• Disproportionate Retribution: Speaking his name aloud is, apparently, grounds for being killed, even if it's a whisper. He claims he actually followed through and did kill someone for boasting that he could his name in vain.
  • Domestic Abuse: To Nancy.
  • The Dreaded: The moment he arrives in the tavern after "Oom-Pah-Pah" the whole place goes dead quiet, segueing perfectly into his Villain Song.
    Sykes: Strong men tremble when they hear it
    They've got cause enough to fear it
    It's much blacker than they smear it
    Nobody mentions... my name.
  • Hate Sink: While a lot of the antagonists in the musical are either sympathetic or comedic, Bill Sykes lacks in either department. Having no problem with harming women, children or animals.
  • Jerkass: Calling him this would be putting it kindly.
  • Knight of Cerebus: Things take a decidedly darker turn whenever he appears.
  • Never My Fault: In the film, after he murders Nancy, he's heard saying to himself, "Nancy, I loved you, didn't I? Look what you've do to me?!" How do you figure that one, Bill?
  • Sanity Slippage: After he kills Nancy, he becomes rather unhinged, to the point even his own dog ditches him.
  • Ungrateful Bastard: Nancy loved him enough to keep him out of jail and he still goes and kills her.


"Oom-pah-pah, oom-pah-pah, there's a little ditty, they're singing in the city, especially when they've been on the gin or the beer, if you've got the patience, your own imagination, we'll tell just exactly what you to hear..."

  • All Girls Want Bad Boys: She sings about her love of Bill Sikes, the best thief, who's a cold, bullying monster. It turns out bad for her in the end - he winds up killing her.
  • Broken Bird: Her plight is summed up in her song, "As Long as He Needs Me" which explains why she stays with Sikes despite his domestic abuse.
  • Family-Unfriendly Death: Beaten to death by her boyfriend, in front of a little boy. Poor girl.
  • Fatal Flaw: Her misplaced Undying Loyalty to the monstrous Bill Sikes.
  • Hair of Gold, Heart of Gold: Shani Wallis and numerous other stage Nancys have blonde hair.
  • Heel–Face Turn: Sikes forces her to lead Oliver into a trap so he can be brought back to Fagin. Later she risks her own life to save Oliver from Sikes.
  • Hooker with a Heart of Gold: Possibly one of the most famous examples in literature. It should be noted that 'prostitute' in Dickens's day just meant a woman who lived unmarried with a man outside of respectable society. So it's possible that's what the author was referring to in a preface (as Nancy only says she's a thief in the text).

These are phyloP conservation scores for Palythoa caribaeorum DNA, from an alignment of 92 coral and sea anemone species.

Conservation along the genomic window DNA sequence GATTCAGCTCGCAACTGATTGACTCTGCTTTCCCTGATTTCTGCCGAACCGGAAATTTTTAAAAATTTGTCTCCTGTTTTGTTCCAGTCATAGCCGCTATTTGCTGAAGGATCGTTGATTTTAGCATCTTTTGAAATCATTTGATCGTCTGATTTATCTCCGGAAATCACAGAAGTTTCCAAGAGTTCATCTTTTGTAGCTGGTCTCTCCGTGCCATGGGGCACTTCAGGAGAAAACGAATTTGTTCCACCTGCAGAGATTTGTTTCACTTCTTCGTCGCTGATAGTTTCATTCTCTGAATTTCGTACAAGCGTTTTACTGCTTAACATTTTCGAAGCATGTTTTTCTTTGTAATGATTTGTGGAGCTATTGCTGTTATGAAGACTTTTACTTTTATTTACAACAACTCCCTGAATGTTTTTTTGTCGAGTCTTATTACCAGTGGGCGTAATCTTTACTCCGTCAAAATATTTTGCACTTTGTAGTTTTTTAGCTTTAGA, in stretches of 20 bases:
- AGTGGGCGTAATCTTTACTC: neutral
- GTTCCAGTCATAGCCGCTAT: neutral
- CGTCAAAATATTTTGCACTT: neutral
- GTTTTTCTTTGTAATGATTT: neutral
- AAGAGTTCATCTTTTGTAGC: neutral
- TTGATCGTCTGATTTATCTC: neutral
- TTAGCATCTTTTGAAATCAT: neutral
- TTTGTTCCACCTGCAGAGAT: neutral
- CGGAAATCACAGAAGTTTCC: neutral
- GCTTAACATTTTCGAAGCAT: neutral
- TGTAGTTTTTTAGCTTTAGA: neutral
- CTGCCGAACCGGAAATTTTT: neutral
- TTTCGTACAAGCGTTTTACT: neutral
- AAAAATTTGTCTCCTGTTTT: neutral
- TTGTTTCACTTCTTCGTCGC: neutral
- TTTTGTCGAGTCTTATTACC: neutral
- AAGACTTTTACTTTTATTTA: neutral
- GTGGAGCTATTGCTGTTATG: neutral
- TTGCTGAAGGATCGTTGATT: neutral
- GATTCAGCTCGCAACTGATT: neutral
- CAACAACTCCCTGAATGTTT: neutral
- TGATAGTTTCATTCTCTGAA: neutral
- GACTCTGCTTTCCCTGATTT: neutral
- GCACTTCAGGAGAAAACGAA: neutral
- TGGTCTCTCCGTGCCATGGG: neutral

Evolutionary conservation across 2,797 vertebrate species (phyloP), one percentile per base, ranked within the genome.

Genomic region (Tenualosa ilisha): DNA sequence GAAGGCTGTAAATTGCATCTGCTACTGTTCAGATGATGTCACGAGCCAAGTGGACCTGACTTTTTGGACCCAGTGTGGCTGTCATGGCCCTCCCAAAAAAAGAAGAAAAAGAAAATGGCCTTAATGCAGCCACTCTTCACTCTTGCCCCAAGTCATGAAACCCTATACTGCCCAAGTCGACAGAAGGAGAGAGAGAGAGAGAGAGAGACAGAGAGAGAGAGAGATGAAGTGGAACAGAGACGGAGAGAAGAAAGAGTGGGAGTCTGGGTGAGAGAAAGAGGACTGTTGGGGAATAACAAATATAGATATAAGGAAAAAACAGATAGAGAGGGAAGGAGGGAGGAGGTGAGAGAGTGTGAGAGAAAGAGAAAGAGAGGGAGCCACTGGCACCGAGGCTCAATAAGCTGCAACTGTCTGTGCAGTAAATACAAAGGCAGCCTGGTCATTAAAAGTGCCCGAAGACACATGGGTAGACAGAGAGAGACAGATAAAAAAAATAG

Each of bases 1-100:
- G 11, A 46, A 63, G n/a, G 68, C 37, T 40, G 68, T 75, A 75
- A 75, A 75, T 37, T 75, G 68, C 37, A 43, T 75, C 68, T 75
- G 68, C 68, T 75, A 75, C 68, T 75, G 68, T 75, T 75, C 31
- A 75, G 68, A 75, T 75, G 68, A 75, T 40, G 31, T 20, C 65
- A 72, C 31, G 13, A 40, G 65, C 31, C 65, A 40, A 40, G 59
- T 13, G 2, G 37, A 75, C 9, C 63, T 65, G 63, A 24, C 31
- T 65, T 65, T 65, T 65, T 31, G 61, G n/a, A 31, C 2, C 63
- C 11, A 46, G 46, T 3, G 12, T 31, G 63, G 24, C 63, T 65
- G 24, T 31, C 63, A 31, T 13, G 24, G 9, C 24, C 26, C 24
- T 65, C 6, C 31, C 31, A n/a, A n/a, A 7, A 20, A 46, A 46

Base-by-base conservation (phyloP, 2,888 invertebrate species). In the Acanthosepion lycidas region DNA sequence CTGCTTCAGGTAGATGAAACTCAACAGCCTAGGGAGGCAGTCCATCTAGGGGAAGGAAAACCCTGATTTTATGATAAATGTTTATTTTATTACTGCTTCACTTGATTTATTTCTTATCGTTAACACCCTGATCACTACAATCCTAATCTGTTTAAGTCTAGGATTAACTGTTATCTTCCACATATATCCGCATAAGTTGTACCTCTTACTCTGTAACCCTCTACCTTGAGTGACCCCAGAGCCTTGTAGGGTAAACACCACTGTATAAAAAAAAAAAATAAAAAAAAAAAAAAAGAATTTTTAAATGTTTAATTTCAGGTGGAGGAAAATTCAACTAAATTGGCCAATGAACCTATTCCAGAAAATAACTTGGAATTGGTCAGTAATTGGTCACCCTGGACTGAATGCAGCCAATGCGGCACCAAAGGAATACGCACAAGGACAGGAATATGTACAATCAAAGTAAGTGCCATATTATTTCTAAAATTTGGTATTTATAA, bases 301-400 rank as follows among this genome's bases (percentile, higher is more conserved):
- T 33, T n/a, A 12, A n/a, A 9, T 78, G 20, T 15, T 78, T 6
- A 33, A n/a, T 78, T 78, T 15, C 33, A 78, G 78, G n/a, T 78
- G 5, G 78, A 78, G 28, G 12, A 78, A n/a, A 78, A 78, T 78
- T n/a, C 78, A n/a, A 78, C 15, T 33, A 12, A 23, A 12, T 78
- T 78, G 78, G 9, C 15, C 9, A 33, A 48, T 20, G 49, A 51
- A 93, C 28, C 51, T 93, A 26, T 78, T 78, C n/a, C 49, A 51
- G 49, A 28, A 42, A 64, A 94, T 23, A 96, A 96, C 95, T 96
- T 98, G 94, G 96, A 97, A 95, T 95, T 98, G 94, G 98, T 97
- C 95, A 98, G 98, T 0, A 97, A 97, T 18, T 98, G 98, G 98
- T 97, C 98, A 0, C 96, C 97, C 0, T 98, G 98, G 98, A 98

• I Am What I Am: She's fully aware of the fact that Bill is a complete bastard, but she can't help loving him, complete with song. And then, to top off the love fest, he kills her.
  • Indy Ploy: How she manages to get Oliver to the bridge - she starts up a huge song and dance number to cause a distraction, then grabs him and runs out. Too bad Bull's Eye blew her cover...
  • Lady in Red: She's often given a red dress to identify her as a Good Bad Girl.
  • Love Martyr: She has this BAD for Bill Sykes. She recognises this in "As Long As He Needs Me", but even though he's a murderous thug and robber who beats her and plans to kill Oliver, she still can't bring herself to hand him over to the law.
    As long as life is long
    I'll love him, right or wrong
    And somehow I'll be strong
    As long as he needs me.
  • Mama Bear: To Oliver - and it gets her killed.

Mr. Brownlow

  • Nice Guy: He takes Oliver in after he realises he falsely accused him of pickpocketing him, and later tries to warn Nancy not to go back to Bill. She doesn't listen.

Mr. Bumble

  • Big "WHAT?!": Lets one loose when Oliver asks for more gruel.
  • Death Glare: Fixes Oliver with one as the former approaches him to make the request.
  • Fat Bastard: Fat, pompous and unkind.
  • Henpecked Husband: After he married Widow Corney, and he even laughs at the fact that the law saying his wife should answer to him - saying something to the effect of "the law must be a bachelor".
  • Large Ham: Particularly in the film. "MORE?!"

Mr. and Mrs. Sowerberry

Noah Claypole

  • Butt-Monkey: Especially in the film. Noah ends up slipping in the snow as he is bringing Mr. Bumble to the Sowerberry's.
  • Demoted to Extra: He disappears after Oliver flees from the Sowerberrys instead of turning up as one of Fagin's gang.
  • Jerkass: Generally rude and bullying.
  • Kick the Dog: Insult's Oliver's dead mother at one point which leads to Oliver kicking the crap out of him.
  • Your Mom: As mentioned above.


  • Composite Character: She'll sometimes be included in "Consider Yourself" just to give her actress more to do. Likewise getting the line "You've murdered Nancy!"
  • Demoted to Extra: In the 1968 film, all her solos in "It's A Fine Life" are just given to Nancy.
  • Hooker with a Heart of Gold: As Nancy's best friend, she can be assumed to be a prostitute too. She's also one of Fagin's former thieves at least.
  • Living Prop: As the best friend to Nancy, she shows up to nod and agree with her, get dismissed by Bill when he wants to talk to Nancy alone and help kidnap Oliver back.
  • Satellite Character: Always appears with Nancy.
  • Unwitting Instigator of Doom: Oliver recognising her on the street and calling her by her name is what allows her and Nancy to pull of the scam that he's one of them.
  • The Voiceless: For someone who appears in several scenes, and gets prominently featured in most of them, she doesn't have a single line of spoken dialogue (but does sing solos in "It's A Fine Life" and "I'd Do Anything"). Averted in the film.
  • What Happened to the Mouse?: In the book it's said that she was so traumatised by hearing how Nancy died, she ended up in a mental hospital. She just kind of disappears towards the end, though some productions have her be among those who identify Bill's murder of Nancy.